Barinder Rasode launches 360-degree plan to fight crime that leading public safety experts endorse

SURREY mayoral candidate Barinder Rasode on Thursday released her 10-point plan to crack down on crime and make Surrey one of the safest cities in Canada. The 360-degree plan was developed in collaboration with senior law enforcement professionals and includes new investments in policing and crime prevention, as well as a new Office of Public Safety to coordinate the efforts of Surrey’s crime fighters.

“The wait-and-see approach hasn’t worked – it’s time for action. Both my opponents seem to believe that doing things the same old way will lead to different outcomes, but it is clear to me that only a real change in approach will work. For too long the city has muzzled police and ignored the community’s safety concerns. And, money that should’ve gone into public safety went elsewhere,” said Rasode.

“We need to hire more police, and get them out of their cars and into the streets. We need to keep our children out of trouble and on the right track. We need to empower our community leaders to address their concerns. And, we need to crack down on crime when it happens.”

Rasode said leading public safety experts agree with her.

“Barinder’s public safety plan is excellent and it will help make Surrey one of the safest cities in Canada,” said Chief Constable Jim Cessford of the Delta Police Department, who helped Rasode develop the action plan. “Her community-based policing model, which incorporates best practices from around the country, is tailor-made for the City of Surrey and will be an effective strategy to reduce crime and improve safety.”

“Surrey is facing a number of public safety challenges and it’s important that new strategies to tackle the issues are based on evidence and can be measured to ensure the highest level of effectiveness. The plan Barinder has developed is comprised of collaborative and innovative solutions that will help reduce crime and set new standards for public safety in Surrey,” said Professor Curt Taylor Griffiths, from the SFU Police Studies Program, who also provided input into the strategy.

The action plan includes 10 key strategies:

  1. Building a community-based policing model.
  2. Fostering a sense of community responsibility in our neighbourhoods.
  3. Engaging community partners to make change.
  4. Using problem-solving strategies to eliminate the root causes of crime.
  5. Targeting high-risk and high-crime areas and properly managing chronic offenders.
  6. Advocating for change in how we treat mental health, domestic violence and youth issues, while protecting our aging population.
  7. Providing comprehensive care for victims of crime.
  8. Establishing community courts to solve problems around mental health, addiction and domestic violence.
  9. Listening to and empowering citizens through community consultations.
  10. Keeping young people out of trouble by providing educational, economic, recreational and cultural opportunities.

To help implement the new plan, Rasode will create an Office of Public Safety for the City of Surrey, which will manage policing, fire, by-law services and a new Community Safety Team. The Office will work for the citizens of Surrey to reduce crime and improve public safety.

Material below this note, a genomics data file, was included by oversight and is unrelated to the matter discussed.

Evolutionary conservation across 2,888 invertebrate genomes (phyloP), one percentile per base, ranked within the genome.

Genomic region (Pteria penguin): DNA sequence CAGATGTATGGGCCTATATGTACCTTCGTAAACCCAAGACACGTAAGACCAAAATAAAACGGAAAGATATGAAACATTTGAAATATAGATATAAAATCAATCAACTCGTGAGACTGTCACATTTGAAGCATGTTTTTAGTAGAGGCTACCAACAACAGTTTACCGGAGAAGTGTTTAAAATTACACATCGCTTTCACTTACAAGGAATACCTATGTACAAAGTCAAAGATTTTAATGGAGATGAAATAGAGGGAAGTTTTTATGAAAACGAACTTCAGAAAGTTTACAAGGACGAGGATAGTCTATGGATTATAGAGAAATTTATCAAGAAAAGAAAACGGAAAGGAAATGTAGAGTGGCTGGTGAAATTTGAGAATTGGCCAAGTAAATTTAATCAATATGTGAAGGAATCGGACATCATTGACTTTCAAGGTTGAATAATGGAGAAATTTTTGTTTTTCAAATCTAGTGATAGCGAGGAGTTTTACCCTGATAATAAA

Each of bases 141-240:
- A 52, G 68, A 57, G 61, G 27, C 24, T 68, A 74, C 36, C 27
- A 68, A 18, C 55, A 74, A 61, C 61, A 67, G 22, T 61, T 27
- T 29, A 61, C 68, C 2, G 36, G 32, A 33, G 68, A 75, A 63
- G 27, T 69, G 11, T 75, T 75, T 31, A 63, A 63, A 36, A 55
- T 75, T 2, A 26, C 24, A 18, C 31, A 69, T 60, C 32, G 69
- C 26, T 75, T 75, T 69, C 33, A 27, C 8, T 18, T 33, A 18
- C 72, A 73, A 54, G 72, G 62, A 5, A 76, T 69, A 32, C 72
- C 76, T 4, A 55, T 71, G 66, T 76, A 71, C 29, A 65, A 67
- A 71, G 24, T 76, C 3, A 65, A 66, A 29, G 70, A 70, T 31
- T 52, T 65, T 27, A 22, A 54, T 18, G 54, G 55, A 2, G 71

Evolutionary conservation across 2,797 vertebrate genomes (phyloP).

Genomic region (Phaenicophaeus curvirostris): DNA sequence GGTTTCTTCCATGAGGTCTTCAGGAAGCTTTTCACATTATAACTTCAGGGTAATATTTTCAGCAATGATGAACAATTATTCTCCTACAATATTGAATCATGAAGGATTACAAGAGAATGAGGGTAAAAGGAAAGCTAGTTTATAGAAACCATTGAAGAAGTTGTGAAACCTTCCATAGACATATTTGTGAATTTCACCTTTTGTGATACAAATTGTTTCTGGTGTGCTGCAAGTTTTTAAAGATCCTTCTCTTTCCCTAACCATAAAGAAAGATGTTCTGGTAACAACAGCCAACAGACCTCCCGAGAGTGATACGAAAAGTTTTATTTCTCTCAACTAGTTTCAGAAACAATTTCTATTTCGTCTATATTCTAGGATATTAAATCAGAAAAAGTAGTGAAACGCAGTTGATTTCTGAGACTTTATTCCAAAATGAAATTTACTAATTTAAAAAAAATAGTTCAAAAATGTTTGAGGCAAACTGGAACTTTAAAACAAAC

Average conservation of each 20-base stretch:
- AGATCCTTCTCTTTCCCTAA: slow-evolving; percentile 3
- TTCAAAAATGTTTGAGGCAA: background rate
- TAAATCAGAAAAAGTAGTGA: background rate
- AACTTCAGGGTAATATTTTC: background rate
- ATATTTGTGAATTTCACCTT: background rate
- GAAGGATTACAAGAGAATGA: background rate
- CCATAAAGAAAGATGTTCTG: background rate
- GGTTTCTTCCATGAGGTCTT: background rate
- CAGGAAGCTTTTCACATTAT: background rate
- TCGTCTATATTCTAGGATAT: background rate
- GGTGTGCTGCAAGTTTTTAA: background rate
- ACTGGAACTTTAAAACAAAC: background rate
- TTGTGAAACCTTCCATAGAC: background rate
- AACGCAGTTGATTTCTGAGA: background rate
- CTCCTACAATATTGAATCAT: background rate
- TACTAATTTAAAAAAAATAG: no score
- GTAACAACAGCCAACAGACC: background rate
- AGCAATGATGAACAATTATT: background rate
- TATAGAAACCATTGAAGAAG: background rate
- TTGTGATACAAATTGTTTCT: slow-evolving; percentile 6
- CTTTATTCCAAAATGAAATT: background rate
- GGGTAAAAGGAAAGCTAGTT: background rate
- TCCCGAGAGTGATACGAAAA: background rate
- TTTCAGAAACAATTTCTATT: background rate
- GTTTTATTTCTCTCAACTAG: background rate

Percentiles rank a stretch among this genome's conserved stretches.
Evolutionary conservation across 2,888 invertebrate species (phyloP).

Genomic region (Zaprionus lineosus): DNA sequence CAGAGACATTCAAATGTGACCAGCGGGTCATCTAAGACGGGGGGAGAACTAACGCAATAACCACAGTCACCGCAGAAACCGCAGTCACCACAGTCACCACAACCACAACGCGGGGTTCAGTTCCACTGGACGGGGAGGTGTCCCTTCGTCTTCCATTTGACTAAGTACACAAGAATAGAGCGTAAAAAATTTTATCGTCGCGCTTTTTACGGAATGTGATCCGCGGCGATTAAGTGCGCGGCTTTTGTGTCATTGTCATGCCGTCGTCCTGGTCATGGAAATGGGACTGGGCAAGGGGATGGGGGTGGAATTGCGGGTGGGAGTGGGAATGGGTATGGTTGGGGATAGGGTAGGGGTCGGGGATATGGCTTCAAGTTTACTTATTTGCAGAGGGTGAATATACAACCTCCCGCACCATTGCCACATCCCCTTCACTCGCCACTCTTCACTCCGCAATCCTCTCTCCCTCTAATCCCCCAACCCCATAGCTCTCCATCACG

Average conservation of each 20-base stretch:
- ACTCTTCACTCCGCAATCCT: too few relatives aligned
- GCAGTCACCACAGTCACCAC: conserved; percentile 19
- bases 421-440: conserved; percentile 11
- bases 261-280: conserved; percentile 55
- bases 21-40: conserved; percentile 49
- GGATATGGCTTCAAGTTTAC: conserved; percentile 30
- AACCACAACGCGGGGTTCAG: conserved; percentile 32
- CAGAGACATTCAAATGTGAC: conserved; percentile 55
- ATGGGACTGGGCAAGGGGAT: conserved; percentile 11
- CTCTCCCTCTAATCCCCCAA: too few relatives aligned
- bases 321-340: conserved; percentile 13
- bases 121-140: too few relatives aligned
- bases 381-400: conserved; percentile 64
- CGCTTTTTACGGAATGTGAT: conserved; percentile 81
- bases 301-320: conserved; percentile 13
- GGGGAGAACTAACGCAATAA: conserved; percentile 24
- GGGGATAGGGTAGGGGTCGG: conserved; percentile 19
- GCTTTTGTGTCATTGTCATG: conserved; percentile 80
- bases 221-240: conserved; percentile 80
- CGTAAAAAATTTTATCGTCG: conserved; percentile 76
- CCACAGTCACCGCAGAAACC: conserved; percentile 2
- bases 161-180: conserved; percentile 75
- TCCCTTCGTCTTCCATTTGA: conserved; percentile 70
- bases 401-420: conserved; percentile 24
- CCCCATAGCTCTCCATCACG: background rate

Each neighbourhood in Surrey has problems unique to that area.

To address these issues, the new Office of Public Safety will be responsible for:

* Establishing a funding model to get more officers on our streets.

* Holding neighbourhood meetings to understand concerns.

* Identifying problems and implementing strategies to eliminate the root causes of crime.

* Assigning city staff to assume responsibility of a neighbourhood and be accountable to its residents through an effective reporting structure.

* Researching, hiring and training the new Community Safety Team.

* Building a policing model where community safety personnel respond to non-priority, low-risk calls, so that our police can focus on fighting crime.

Rasode is committed to acting on a number of new safety strategies, including:

* Collaborating with the Surrey School District to determine the most effective ways to deliver drug and gang awareness education.

* Identifying, assisting and mentoring high-risk teens to prevent crime before it happens.

* Working with the provincial government to help at-risk youth access skills training and employment opportunities.

* Dealing with unsightly properties and problem residences. The “broken window theory” proves that addressing petty crimes such as graffiti, fare evasion and broken windows has an effect on reducing violent crime overall.

* Creating an enforceable strategy to hold corrupt or neglectful landlords accountable.

* Using working groups to address the needs of our youth and elderly, families suffering from mental illness, and victims of domestic violence. Working groups on traffic and transportation safety will also be established.

* Providing oversight of halfway and recovery houses in Surrey.

* Curfew checks of offenders with court conditions to ensure compliance.

* Holding interdepartmental public safety meetings to identify problems, develop collaborative strategies, assign tasks and establish a reporting structure that ensures accountability.

“This is a critical time for our city, and we need a public safety model that is based on trust, accountability and community partnerships,” said Rasode. “We have made a lot of progress in our city, but safety is the foundation of happiness and prosperity. When communities live in fear, health suffers and opportunities are lost.”